Desalination is one such method that has now entered the implementation stage with the recent opening of a 50 Million Gallon Per Day (MGD) capacity plant in Carlsbad (San Diego County). A second plant of similar size in Huntington Beach (Orange County) is nearing final approval.[3]

The company behind these initiatives is Poseidon Water, founded in 1995. Poseidon is a unit of Brookfield Infrastructure Partners, a group that specializes in managing infrastructure projects. This chapter contains extended discussions of the Carlsbad and Huntington projects, and provides information on desalination projects elsewhere in California, the United States and globally. We find that while desalination is relatively costly, the extra expense may be justified by the supply security it brings.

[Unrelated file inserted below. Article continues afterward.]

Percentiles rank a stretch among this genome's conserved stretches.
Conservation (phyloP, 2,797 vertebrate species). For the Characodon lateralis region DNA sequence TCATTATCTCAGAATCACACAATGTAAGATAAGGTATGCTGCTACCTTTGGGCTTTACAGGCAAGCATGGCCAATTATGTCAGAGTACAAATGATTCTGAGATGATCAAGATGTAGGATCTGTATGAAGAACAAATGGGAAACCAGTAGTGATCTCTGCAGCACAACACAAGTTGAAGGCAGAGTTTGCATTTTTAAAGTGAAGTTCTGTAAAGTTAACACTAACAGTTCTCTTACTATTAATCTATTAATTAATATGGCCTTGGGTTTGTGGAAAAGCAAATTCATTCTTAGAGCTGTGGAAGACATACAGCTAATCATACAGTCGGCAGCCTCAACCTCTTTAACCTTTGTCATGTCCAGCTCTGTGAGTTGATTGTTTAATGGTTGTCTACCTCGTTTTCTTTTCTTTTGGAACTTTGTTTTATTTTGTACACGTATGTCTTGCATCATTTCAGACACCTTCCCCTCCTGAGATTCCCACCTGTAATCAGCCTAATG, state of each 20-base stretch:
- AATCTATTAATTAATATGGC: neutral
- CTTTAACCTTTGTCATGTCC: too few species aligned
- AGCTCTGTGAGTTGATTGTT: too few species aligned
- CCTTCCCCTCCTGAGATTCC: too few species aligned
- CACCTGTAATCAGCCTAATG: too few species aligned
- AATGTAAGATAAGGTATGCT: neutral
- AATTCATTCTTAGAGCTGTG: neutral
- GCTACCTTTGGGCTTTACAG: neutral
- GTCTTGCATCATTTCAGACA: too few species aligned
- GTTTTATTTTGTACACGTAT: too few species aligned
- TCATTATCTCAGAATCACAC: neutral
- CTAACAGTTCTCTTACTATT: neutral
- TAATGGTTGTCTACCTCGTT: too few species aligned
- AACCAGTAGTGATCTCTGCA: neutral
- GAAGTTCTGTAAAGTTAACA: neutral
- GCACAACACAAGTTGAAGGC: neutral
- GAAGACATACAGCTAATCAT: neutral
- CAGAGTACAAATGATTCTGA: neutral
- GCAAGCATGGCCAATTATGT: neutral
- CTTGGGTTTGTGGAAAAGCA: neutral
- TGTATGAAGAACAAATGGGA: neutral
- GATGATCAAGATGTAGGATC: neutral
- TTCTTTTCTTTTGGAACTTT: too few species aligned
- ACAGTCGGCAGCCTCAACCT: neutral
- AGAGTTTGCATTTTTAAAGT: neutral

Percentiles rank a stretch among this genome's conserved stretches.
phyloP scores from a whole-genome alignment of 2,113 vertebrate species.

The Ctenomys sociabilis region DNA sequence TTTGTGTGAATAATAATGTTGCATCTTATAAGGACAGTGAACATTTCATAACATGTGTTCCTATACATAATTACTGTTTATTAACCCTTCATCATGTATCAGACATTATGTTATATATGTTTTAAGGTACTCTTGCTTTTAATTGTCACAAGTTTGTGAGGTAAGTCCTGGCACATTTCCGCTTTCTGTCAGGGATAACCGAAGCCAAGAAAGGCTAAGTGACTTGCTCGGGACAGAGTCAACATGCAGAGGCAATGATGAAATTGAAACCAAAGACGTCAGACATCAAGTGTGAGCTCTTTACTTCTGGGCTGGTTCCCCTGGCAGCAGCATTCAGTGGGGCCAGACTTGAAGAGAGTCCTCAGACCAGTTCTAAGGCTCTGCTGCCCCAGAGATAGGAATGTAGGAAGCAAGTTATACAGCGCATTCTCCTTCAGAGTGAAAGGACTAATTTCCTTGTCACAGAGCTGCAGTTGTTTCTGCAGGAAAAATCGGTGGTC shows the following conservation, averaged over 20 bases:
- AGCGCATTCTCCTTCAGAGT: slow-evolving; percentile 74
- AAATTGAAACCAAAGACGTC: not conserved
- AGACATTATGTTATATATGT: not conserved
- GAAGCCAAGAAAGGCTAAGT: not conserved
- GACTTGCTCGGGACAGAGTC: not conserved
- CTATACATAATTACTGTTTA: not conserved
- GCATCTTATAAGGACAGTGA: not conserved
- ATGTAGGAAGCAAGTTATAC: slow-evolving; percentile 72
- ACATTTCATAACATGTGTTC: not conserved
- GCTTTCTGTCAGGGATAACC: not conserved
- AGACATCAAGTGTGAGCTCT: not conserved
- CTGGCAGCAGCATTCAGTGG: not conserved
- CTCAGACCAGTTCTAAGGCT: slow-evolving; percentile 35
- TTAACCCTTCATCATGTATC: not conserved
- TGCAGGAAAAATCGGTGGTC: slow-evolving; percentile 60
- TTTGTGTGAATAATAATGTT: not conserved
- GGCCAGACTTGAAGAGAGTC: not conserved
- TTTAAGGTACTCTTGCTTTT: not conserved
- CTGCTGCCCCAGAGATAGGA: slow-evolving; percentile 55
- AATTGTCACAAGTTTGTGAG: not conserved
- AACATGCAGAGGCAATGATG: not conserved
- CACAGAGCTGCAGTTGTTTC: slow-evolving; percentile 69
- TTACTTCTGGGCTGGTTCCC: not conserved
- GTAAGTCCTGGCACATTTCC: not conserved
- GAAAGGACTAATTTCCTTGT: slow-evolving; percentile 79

It was a coincidence that the Carlsbad Desalination Plant was completed after four years of drought in California. Over 17 years, the primary argument of the San Diego County Water Authority for building the desalination plant was water supply reliability.

During a drought in the early 1990s, it became apparent that San Diego County was vulnerable – as it was 95% dependent on water supplied from Northern California and the Colorado River. The San Diego Water Authority adopted a deliberate strategy to diversify its supply sources and develop a local source for water. Desalination produced water locally, perpetually, and didn’t rely on water infrastructure to the north that could be damaged or destroyed by earthquakes.